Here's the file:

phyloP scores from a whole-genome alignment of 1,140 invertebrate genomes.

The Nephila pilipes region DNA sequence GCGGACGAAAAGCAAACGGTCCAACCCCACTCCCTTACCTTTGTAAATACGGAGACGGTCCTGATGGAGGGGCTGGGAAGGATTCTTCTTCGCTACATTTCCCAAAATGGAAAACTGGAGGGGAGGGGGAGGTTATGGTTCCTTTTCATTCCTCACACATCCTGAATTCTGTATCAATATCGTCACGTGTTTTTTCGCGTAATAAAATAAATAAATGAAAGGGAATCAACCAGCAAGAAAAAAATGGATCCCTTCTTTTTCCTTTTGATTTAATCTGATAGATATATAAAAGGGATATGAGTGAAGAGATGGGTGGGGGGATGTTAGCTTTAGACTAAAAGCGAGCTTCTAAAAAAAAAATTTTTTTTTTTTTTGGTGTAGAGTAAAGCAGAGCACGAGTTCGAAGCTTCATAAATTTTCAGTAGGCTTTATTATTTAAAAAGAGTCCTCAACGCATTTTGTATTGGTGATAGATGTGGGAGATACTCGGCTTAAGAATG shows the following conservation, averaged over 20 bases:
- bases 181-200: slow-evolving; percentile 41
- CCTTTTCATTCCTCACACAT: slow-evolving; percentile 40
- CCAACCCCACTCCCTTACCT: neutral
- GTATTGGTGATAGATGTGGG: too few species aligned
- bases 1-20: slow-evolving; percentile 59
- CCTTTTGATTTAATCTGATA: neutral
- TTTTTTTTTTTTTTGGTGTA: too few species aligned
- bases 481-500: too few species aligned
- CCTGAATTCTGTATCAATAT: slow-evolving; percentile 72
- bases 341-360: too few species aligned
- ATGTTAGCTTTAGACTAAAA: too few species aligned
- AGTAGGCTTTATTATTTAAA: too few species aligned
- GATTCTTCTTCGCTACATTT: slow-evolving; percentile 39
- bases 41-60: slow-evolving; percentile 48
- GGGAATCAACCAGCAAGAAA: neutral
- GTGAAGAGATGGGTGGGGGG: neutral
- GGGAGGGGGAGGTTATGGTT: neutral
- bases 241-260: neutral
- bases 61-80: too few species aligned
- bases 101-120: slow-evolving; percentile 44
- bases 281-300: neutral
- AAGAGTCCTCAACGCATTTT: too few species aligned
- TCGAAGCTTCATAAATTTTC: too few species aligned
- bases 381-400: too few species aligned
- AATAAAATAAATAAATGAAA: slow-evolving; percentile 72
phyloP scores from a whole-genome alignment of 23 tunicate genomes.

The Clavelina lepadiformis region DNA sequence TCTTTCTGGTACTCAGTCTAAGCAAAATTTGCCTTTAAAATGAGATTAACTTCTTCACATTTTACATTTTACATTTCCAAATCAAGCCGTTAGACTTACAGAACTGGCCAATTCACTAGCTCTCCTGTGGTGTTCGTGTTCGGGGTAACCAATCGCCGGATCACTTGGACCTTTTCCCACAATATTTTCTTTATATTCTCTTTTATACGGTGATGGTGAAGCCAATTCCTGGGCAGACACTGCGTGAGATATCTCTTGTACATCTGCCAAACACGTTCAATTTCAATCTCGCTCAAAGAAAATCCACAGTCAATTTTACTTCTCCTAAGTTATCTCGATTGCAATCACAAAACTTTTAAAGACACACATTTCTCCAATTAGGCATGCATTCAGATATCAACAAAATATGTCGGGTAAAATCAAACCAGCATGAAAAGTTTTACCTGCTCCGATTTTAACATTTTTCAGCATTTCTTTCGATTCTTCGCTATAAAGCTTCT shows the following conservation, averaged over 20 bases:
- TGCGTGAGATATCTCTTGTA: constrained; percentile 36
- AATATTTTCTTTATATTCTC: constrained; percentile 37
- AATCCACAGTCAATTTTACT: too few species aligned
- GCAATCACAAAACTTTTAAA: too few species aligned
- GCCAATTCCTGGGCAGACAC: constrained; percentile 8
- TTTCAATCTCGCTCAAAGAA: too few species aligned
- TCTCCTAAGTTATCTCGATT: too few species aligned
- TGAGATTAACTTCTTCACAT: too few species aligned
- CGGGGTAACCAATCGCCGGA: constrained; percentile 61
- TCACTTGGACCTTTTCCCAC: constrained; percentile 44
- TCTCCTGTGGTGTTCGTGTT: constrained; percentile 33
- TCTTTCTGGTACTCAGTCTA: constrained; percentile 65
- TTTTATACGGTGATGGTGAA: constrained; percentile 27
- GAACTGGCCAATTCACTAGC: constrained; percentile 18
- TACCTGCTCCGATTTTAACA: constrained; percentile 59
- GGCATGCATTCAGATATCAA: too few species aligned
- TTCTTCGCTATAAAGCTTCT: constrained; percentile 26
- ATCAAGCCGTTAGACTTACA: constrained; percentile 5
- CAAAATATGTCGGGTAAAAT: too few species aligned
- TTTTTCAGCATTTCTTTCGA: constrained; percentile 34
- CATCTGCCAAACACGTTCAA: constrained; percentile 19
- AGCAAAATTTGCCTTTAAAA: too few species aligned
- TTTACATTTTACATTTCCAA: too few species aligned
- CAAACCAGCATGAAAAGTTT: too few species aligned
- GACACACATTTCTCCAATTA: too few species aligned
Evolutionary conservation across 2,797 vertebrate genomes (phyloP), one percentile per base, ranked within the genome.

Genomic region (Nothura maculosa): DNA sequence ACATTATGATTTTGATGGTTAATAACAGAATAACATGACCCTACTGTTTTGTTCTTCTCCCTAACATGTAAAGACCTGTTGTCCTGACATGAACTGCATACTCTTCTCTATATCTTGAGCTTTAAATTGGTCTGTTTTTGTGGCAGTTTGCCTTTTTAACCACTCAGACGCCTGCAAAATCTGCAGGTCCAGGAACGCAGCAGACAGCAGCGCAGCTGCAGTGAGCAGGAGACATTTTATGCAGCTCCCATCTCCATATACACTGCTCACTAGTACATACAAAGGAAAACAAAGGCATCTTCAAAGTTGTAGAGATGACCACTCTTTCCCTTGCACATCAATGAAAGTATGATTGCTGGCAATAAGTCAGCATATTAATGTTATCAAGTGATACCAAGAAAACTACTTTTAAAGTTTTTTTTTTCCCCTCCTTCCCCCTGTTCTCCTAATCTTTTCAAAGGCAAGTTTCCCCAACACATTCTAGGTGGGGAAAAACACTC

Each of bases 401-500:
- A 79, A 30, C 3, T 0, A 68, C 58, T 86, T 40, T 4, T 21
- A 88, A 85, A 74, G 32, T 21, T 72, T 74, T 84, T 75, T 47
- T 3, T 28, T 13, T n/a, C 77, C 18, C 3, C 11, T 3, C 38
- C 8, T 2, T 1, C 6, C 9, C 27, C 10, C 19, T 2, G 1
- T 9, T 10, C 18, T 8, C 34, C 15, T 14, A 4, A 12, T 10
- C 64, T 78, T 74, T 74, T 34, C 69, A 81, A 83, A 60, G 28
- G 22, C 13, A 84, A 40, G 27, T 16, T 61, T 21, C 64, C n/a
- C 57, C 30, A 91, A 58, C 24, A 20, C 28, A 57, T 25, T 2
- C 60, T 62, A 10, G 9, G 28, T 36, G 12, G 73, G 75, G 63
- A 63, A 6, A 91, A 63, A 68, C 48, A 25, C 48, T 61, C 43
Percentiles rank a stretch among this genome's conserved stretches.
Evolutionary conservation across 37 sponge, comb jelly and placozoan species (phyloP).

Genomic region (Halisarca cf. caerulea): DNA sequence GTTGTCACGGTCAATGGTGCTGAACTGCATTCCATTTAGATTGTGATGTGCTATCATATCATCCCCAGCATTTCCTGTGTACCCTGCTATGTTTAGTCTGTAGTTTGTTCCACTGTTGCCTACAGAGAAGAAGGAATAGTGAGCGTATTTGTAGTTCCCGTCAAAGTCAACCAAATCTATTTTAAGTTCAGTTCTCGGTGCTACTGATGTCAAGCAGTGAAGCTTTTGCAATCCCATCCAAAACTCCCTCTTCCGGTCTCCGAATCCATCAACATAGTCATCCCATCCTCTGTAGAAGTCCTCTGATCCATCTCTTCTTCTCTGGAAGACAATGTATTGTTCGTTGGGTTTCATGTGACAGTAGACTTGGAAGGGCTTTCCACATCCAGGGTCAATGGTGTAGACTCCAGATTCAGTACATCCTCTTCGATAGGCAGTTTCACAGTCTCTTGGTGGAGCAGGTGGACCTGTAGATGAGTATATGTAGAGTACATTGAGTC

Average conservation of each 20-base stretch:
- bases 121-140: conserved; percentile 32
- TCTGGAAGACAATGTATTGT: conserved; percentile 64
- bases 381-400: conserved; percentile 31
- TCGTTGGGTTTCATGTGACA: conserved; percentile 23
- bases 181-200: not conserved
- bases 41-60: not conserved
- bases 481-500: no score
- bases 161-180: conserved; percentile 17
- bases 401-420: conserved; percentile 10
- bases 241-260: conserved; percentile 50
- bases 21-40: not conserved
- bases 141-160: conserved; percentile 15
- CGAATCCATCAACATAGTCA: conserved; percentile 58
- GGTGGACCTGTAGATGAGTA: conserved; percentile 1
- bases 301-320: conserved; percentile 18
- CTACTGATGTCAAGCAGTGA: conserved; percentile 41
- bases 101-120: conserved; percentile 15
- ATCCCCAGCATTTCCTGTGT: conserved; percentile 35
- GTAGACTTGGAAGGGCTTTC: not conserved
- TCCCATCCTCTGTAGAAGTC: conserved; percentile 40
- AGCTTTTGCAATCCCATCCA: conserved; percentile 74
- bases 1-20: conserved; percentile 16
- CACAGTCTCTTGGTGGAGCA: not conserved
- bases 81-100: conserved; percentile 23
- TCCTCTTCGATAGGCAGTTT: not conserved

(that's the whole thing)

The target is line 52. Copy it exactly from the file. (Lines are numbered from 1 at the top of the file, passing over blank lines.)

- TTTACATTTTACATTTCCAA: too few species aligned